Pandemic Flu


Pandemic flu is an outbreak of a new type of influenza virus that spreads rapidly from one country to another. Because the virus is new, people have no natural immunity to it, and vaccine will not be available for many months. Without vaccine or immunity, the virus passes rapidly from person to person. Hundreds of thousands in the U.S.A. could get sick, and many could die. There were three large flu pandemics in the 20th century, 1918, 1957 and 1968. No one knows where or when the next flu pandemic will begin, but health officials agree that it is only a matter of time.

What to expect if an outbreak occurs

A flu pandemic could be devastating, so everyone should be prepared for the worst. With up to one third of the workforce sick or staying home, supplies and services could be limited or disrupted. Extraordinary measures could be required. It may be necessary to stay away from other people; large public events like concerts or sports could be cancelled, and schools could be closed. Health officials may issue orders to keep people with the virus at home or in special facilities. It may be required to wear a mask in medical facilities or other public places. A flu pandemic could last a long time. The 1918 flu pandemic lasted 18 months.

What to do now
  • Know your neighbors. Encourage others to prepare.
  • Be ready to help family and neighbors who are elderly or have special needs if services they depend on are not available.
  • Know school policies about illness and absence. Make a plan for taking care of children if schools are closed for long periods.
  • Be prepared to stay home from work during sickness. Know work policies about sick leave, absence, time off and telecommuting.
  • Encourage planning. Every workplace should have a plan for doing essential tasks if large numbers of employees are absent over many months.
  • Explore ways to get work done with less personal contact, such as increased use of email and phone conferences.
  • Be prepared to survive for a week or more on the contents of your home. Stores may not be open or may have limited supplies.
  • Limit the number of trips for shopping or running errands.
Prevent the spread of germs

The flu virus is spread from person to person when an infected person coughs, sneezes or touches things that others use.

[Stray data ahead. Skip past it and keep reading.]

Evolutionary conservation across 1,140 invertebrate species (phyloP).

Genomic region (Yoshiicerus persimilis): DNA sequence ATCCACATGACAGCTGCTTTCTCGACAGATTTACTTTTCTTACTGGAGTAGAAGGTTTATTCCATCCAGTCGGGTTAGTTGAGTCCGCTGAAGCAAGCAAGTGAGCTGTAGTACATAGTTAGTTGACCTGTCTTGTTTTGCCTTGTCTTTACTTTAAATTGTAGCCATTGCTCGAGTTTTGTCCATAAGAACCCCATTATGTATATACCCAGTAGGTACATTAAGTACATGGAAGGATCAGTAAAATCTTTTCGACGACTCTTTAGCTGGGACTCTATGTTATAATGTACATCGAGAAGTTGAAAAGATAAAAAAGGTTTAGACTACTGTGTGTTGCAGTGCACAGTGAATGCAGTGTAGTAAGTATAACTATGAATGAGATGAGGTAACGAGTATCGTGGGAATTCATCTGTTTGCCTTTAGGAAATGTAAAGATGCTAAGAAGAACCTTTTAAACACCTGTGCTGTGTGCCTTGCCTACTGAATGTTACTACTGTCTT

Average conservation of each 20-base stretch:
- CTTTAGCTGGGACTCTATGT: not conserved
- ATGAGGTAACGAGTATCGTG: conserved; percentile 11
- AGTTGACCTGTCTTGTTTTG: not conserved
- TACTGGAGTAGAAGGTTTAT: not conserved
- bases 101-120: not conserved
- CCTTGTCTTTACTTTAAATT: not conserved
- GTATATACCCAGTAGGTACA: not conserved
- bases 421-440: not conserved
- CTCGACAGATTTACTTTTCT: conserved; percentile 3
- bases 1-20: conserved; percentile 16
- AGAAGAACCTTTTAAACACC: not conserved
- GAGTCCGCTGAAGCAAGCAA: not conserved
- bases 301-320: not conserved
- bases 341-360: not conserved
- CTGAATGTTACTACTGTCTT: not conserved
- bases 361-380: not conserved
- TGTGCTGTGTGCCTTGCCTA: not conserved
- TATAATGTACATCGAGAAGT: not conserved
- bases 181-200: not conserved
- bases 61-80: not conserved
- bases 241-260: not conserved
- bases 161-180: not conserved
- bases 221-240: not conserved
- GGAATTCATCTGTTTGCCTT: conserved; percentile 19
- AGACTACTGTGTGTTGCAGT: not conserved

To protect yourself and others:
  • Cover mouth and nose when coughing or sneezing using your sleeve or a tissue.
  • Wash hands frequently. Soap and warm water are best, but alcohol-based hand gel or disposable wipes also work.
  • Don’t touch eyes, nose or mouth. The flu virus is often spread when a person touches something that has the flu virus on it and then touches his or her eyes, nose or mouth.
  • Stay home during sickness. Drink extra water. Get plenty of rest, and check with a healthcare provider as needed.
Learn home care basics
  • Know how to care for someone with fever, body aches and lung congestion. During a pandemic, follow health officials’ instructions.
  • Learn about dehydration. The flu virus causes the body to lose water through fever and sweating. Signs of dehydration include weakness, fainting, dry mouth, dark concentrated urine, low blood pressure or a fast pulse when lying or sitting down. To prevent dehydration, it is very important for a person with the flu to drink a lot of water, up to 12 glasses a day.

Avian (Bird) Flu – is caused by influenza A viruses that occur naturally among birds. The avian flu currently of concern is the H5N1 subtype.

Influenza (Flu) – an acute, contagious, infectious disease caused by any of a specific group of viruses and characterized by inflammation of the respiratory tract, fever, and muscular pain.

Pandemic – a global disease outbreak.

Seasonal Flu – follows predictable seasonal patterns; occurs annually (usually in winter) in temperate climates. Health systems can usually meet public and patient needs with vaccine developed based on known flu strains.